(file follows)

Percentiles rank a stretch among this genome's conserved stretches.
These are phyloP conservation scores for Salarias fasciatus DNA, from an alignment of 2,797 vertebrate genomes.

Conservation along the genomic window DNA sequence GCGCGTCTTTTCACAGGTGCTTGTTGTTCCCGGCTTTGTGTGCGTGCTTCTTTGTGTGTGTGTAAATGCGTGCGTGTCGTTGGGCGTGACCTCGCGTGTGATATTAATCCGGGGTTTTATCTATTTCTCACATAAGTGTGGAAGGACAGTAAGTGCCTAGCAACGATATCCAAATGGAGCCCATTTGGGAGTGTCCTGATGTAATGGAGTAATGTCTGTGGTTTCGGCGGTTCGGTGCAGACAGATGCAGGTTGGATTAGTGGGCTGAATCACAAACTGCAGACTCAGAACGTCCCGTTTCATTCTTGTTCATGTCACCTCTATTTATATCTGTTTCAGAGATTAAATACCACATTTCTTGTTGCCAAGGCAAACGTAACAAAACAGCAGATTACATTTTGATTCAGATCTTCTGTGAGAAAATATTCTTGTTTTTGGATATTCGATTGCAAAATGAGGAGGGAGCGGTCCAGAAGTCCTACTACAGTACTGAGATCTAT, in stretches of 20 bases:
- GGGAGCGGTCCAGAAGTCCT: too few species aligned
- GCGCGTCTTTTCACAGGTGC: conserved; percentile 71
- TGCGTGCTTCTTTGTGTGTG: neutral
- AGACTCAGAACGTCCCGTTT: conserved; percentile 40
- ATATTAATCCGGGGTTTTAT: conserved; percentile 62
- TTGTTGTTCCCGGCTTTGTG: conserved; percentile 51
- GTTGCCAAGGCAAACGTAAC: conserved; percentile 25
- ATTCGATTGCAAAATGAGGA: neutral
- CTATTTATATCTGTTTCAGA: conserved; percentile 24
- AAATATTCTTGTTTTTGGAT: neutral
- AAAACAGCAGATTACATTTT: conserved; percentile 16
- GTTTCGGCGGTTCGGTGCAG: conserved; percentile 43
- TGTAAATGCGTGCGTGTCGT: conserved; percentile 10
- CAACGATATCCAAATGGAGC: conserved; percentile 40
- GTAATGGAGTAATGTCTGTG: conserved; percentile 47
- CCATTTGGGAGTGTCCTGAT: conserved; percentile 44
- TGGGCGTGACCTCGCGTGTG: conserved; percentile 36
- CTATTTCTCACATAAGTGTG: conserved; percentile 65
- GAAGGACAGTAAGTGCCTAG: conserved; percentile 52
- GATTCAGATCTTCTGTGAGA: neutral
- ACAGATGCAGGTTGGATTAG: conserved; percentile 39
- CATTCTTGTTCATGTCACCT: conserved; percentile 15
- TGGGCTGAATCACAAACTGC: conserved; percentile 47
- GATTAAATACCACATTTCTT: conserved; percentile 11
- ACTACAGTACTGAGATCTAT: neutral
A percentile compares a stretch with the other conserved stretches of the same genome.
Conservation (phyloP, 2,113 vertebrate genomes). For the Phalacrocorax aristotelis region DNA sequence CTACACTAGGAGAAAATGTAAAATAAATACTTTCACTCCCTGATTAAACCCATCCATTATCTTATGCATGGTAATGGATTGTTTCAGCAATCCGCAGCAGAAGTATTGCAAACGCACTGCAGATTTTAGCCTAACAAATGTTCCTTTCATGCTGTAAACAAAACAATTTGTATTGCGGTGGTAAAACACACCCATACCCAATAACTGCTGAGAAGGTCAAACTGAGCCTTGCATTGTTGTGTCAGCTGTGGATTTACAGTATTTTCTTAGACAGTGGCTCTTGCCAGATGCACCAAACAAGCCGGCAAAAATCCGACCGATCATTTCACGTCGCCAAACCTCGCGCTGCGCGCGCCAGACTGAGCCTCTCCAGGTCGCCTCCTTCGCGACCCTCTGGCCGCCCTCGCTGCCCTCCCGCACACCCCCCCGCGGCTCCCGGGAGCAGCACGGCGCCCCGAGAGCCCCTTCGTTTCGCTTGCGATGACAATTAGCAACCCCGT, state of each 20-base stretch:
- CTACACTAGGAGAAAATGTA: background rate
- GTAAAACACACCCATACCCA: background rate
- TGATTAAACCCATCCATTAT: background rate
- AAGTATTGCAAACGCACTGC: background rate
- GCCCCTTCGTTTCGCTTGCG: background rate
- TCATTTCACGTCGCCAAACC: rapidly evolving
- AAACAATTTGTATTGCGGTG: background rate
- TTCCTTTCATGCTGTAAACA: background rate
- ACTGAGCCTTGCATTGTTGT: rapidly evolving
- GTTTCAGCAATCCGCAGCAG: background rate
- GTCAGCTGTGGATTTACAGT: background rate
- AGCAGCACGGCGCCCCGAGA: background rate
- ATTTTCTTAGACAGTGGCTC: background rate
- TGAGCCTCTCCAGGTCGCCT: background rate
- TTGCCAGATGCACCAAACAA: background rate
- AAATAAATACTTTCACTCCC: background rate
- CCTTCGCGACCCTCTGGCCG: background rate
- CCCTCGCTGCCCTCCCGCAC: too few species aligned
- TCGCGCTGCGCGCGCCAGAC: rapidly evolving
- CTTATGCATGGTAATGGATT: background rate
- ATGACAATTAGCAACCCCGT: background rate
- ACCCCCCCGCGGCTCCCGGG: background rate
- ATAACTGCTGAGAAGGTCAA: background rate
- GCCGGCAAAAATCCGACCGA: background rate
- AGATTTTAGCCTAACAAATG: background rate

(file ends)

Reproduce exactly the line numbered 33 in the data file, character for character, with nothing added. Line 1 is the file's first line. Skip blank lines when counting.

- TGATTAAACCCATCCATTAT: background rate